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Job Skills How do I get involved in Science early?

  1. Oct 16, 2016 #1
    I will be going to university next year to do biological sciences major for 1 year then move on to physics for 2 or 3 more years until I finish my bachelor for physics.
    however, I'm much more of a hands-on person. I love performing simple experiments at home and playing around with the results. I have a 9-year-old cousin who is very curious and I always make any science concepts simple and use everyday things to explain it to her.
    I don't mind if I'm just volunteering or unpaid work experience, I just want to develop these skills early and get involved either than university.
    Where do I start?
     
  2. jcsd
  3. Oct 16, 2016 #2
    I think you can ask professors if you can intern for them in their labs.
     
  4. Oct 17, 2016 #3
    yeah the professors said they don't do it for first-year undergrads at my university
     
  5. Oct 17, 2016 #4
    Ask a PhD employee supervising the practicals once you are in a practical.


    You are getting a little ahead of yourself when you start emailing a professor/PI/head of the lab asking for a project when you haven't even attended your first lecture yet.
     
  6. Oct 17, 2016 #5
    In that case, then in your field, background knowledge at that level is a must. unless you have a very good reason (e.g. I already taught myself the freshman stuffs), professors will hardly be convinced to change their mind.

    Another approach is to ask as many professors as possible (their field , of course, interests you). this however personally I would not suggest. I myself have A LOT of experience doing experiments that I have nearly zero theory knowledge in, frankly, not much physics I have learned in doing so. (though I did learn some experiment skills, but you can learn these skills sooner or later. as long as you are in a lab. It is not worth the time)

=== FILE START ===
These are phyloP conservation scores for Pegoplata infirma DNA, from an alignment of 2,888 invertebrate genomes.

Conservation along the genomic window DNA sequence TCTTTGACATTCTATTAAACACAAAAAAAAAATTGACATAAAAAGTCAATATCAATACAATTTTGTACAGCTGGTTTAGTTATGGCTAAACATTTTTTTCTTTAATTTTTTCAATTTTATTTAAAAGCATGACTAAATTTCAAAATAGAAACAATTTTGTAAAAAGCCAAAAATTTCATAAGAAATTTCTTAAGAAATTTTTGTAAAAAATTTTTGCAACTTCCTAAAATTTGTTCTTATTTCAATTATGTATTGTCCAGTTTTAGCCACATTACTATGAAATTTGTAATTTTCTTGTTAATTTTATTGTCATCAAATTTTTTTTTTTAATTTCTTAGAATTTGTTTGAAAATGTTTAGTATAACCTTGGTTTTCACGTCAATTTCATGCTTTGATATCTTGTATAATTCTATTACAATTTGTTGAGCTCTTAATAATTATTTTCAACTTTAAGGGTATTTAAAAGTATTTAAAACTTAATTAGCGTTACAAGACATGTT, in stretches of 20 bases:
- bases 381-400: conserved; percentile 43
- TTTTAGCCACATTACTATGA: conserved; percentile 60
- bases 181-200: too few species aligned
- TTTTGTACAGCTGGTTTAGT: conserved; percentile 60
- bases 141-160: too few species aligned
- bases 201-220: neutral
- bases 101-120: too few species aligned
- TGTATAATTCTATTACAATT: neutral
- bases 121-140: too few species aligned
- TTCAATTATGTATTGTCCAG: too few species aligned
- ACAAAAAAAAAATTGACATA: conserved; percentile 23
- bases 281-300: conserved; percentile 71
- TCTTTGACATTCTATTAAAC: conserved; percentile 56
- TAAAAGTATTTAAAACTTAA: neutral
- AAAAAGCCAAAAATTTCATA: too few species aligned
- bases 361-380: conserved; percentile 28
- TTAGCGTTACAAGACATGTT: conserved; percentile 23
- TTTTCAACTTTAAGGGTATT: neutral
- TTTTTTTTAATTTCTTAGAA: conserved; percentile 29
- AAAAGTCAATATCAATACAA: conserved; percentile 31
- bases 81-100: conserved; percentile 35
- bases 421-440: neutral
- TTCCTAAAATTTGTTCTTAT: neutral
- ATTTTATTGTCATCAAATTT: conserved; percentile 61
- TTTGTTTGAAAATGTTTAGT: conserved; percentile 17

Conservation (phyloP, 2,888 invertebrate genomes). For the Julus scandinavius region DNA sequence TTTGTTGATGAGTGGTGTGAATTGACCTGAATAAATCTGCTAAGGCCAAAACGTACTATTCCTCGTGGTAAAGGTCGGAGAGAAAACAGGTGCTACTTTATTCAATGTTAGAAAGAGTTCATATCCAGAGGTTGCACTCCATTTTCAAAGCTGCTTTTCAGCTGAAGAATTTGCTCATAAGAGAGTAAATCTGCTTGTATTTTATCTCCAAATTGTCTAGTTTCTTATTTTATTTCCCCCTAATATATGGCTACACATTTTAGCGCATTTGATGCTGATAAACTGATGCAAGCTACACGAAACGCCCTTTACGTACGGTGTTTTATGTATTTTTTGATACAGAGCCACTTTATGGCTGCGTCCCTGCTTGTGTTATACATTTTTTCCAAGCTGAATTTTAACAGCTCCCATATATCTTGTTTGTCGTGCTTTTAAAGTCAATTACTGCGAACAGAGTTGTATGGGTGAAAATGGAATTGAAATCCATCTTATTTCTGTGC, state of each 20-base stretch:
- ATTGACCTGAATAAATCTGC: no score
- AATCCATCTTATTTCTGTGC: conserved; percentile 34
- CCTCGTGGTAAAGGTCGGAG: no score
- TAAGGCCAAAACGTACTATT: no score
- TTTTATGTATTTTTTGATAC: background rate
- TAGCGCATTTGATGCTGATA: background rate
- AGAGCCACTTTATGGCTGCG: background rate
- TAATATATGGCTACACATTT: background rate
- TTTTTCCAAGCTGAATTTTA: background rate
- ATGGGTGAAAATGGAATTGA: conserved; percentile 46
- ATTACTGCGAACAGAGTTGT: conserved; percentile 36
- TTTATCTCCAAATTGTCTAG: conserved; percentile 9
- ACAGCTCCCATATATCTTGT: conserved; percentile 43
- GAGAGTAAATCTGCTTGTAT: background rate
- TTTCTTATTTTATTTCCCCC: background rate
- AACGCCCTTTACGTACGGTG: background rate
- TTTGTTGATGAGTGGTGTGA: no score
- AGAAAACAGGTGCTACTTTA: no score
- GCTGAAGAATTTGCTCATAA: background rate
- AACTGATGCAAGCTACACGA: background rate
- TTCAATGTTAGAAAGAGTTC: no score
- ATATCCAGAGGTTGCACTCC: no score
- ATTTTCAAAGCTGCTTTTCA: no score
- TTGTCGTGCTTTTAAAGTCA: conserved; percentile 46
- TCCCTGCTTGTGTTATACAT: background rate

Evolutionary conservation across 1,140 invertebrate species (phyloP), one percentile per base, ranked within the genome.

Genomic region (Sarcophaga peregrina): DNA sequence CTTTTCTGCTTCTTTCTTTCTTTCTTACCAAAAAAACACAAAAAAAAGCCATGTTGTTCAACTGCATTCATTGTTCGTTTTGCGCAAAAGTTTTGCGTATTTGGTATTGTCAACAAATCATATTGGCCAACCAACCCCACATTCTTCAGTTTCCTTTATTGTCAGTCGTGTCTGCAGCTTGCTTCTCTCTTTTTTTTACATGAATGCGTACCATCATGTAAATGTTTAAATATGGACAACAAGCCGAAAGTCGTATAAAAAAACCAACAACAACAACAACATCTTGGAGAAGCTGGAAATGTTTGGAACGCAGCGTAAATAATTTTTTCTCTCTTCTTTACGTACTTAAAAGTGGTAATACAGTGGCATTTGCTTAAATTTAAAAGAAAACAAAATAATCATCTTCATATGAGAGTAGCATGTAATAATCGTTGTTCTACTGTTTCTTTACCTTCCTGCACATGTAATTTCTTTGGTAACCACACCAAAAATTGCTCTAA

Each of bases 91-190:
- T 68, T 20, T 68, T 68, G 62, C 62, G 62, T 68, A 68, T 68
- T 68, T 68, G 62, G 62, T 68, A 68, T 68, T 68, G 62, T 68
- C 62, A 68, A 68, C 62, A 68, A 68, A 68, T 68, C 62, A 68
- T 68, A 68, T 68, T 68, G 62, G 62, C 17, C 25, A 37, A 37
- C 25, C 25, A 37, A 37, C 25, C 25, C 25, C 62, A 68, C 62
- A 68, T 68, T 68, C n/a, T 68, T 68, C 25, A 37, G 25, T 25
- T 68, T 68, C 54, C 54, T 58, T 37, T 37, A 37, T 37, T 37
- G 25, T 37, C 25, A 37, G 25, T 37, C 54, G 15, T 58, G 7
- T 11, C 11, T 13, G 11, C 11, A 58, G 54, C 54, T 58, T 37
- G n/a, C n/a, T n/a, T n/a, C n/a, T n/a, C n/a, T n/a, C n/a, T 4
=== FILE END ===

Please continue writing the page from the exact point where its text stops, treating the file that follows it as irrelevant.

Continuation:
7. Oct 18, 2016 #6
    There are some cultural differences that vary from one institution to another on how to get involved more quickly in research.

    For high school students, ISEF type science projects are a great path. Once in college, you should seek the advice of a local faculty member and follow it.
     
  8. Oct 24, 2016 #7
    My second week in college I approached my general chemistry professor and asked if I could "work" in his graduate research lab and specified I didn't expect to be paid, I just wanted experience. I worked in his lab for the next 4.5 years and never made a penny, but I did learn how to operate and maintain analytical instruments, got certified to operate a Class IV Nd-YAG solid state laser, had my name and work included in 4 publications and 3 PhD dissertations and presented a poster on "Forensic analyses in Undergrad Chemistry Labs" at a SERMACS conference. That work got me into grad school and has played a part in getting each of my 3 jobs since finishing school. I have also used that professor and the grad students I worked with (all now PhDs) as references on all my grad school and job applications and even on my Unescoted Site Access background check and psychological evaluation with the NRC. Long story short, my career is what it is today because of my experience in his lab. Definitely work/volunteer in a lab or for a professor if you can, they're also very accomodating of your academic schedule and needs, more so than a paid position would be.
     
  9. Nov 19, 2016 #8
    What did you specifically do with your Nd-YAG? I am hearing a lot of chemistry folks using it.
     
  10. Nov 22, 2016 #9
    Related to academic performance, you should practice doing science. This can be on your own (as a kid I studied the ants in our house and wrote a report detailing my findings) or within a research lab. Often there are summer projects in research labs even for high school students and once in university this is something you should actively pursue.
     
  11. Nov 22, 2016 #10

    symbolipoint

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    Very generally, you need to be curious about something - anything so that the materials and equipment can be obtained and to try doing something with them according to what you are curious. One of the things to try which seemed natural for me to try was to follow bread recipes, and intentionally change some of the ingredients, just to see what would happen. More recently, I tried making flatbreads using a basic standard set of ingredient quantities, but tried as many different kinds of flour as I could find. Same with the fats and oils.

    A more technical way to do something scientific also involving food could be beer brewing and wine making. These require much more care and preparation, so better for someone with a scientific interest. One reason: lack of cleanliness in preparation will lead to spoilage.
     
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